This was a long time coming: earlier today, bodog.com, the domain name for online betting hub Bodog, was shut down by U.S. Immigration and Customs Enforcement (if you try going to bodog.com now, there’s what you get). In addition, Bodog founder Calvin Ayre and three operators, James Philip, David Ferguson, and Derrick Maloney, were charged with “conducting an illegal sports gambling business and conspiring to commit money laundering.” (Here’s the indictment, by a U.S. District Court in Maryland.) Investigations into Bodog have been ongoing in one form or another (initially via an undercover IRS agent posing as an everyday online gambler) since 2006.
Not surprisingly, Immigration and Customs Enforcement and Ayre have substantially different views as to what’s going on here. A statement from U.S. Attorney Rod J. Rosenstein made it sound like justice had been done:
“Sports betting is illegal in Maryland, and federal law prohibits bookmakers from flouting that law simply because they are located outside the country [note: Eyre is originally from Canada and is currently living in exile].”
… whereas a statement by Ayre suggested the opposite:
“I see this as abuse of the US criminal justice system for the commercial gain of large US corporations. It is clear that the online gaming industry is legal under international law and in the case of these documents is it also clear that the rule of law was not allowed to slow down a rush to try to win the war of public opinion.”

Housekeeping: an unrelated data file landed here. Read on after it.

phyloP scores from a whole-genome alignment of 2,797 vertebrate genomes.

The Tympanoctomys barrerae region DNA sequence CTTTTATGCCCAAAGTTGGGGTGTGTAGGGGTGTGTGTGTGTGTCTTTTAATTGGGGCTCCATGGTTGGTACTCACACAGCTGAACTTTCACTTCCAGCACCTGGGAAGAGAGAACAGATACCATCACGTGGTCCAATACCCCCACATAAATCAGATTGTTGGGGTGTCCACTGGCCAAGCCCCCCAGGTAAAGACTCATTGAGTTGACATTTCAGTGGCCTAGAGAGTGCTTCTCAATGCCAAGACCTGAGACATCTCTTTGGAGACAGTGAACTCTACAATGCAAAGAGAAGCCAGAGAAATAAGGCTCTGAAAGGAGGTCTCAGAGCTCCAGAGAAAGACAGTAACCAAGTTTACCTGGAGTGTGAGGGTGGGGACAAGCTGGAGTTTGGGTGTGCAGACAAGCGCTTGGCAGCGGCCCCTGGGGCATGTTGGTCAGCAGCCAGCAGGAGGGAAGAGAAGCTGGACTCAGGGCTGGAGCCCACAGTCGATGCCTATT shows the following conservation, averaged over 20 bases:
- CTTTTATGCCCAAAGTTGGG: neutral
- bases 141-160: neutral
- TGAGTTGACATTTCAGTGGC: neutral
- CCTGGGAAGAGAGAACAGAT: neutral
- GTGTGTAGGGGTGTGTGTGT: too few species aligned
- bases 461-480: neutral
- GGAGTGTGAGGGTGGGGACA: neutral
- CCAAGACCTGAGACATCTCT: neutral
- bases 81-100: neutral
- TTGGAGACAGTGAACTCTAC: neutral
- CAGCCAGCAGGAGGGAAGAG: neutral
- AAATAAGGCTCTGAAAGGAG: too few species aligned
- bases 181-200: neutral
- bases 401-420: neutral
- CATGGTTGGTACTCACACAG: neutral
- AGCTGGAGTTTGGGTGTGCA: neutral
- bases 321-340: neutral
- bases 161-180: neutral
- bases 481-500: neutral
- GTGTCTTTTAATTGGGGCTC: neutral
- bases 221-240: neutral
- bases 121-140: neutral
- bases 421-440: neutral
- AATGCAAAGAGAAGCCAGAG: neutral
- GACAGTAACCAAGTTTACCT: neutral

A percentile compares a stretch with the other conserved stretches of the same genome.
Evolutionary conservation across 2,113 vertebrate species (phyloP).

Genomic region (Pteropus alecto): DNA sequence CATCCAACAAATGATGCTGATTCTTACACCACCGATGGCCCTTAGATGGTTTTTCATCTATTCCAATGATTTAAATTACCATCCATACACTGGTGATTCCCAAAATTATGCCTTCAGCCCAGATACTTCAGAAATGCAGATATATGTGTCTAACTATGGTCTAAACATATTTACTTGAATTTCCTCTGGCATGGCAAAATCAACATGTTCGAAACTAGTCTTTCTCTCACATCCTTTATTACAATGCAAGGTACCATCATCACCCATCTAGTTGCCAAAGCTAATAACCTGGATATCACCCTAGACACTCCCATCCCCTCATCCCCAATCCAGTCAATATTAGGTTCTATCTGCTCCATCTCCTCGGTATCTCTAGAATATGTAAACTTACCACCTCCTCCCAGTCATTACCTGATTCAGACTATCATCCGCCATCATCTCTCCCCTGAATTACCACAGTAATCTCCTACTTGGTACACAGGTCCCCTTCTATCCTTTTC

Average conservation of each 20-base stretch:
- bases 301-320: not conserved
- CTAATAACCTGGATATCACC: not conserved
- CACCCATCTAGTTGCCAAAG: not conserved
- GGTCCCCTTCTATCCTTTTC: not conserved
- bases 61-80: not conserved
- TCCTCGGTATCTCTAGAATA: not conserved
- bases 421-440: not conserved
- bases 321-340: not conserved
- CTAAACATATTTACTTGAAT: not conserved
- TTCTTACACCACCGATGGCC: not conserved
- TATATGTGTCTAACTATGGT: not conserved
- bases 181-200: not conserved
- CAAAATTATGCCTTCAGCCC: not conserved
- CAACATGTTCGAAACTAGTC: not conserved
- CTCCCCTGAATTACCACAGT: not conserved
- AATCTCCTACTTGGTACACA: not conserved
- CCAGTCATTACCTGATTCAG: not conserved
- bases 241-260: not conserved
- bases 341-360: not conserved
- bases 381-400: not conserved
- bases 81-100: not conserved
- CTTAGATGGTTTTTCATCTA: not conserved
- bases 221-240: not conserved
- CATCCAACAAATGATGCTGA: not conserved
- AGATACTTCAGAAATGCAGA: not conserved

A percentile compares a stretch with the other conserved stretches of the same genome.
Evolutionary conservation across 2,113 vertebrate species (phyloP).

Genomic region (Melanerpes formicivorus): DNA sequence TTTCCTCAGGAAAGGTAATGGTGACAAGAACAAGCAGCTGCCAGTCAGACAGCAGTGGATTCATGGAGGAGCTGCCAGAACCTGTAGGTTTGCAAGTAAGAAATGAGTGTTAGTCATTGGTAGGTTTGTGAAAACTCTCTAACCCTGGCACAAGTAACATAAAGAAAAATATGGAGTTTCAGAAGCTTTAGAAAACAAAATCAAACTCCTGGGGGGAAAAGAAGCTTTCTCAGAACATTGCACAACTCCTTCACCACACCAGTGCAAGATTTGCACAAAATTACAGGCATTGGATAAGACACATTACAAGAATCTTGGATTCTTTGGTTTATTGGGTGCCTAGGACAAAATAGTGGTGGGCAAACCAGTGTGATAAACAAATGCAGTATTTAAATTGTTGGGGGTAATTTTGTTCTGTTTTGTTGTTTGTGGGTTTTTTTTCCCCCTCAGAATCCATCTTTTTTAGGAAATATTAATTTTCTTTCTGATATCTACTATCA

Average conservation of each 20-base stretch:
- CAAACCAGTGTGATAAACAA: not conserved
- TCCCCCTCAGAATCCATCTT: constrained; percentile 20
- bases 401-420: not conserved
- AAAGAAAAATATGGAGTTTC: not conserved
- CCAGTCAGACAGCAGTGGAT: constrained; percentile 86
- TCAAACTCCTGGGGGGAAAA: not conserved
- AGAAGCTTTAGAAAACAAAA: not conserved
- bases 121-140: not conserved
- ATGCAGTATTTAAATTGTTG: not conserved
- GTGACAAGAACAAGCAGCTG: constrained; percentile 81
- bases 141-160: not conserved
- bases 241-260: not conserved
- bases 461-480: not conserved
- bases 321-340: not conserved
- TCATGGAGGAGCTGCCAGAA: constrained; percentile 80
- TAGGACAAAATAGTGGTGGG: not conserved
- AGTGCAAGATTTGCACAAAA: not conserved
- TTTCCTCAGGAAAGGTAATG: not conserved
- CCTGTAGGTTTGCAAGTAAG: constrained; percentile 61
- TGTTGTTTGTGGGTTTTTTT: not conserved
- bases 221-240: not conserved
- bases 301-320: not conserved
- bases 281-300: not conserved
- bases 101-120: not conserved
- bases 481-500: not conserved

And from here, we’re not totally sure what happens. Ayre went on to say that the indictment “will not stop my many business interests globally that are unrelated to anything in the US and it will not stop my many charity projects through my foundation,” and we’re not even 100 percent sure what kind of effect this will have on Bodog itself. As The Baltimore Sun noted:
Last year, [Bodog] stopped offering online access to United States residents, though it transitioned customers to a new site, Bovada.lv, according to reports. That site was still operational Tuesday.
Indeed, Bovada.lv is still alive and kicking, and it sure looks like you can still bet on things. So while some action has been taken, and Ayre & Co. may eventually lose their entire operation, right now this reminds us of when a whole bunch of sports streaming sites got taken down right before the Super Bowl… and were promptly replaced with slightly different URLs leading to the exact same service. Time will tell if this most recent seizure has more than a symbolic effect.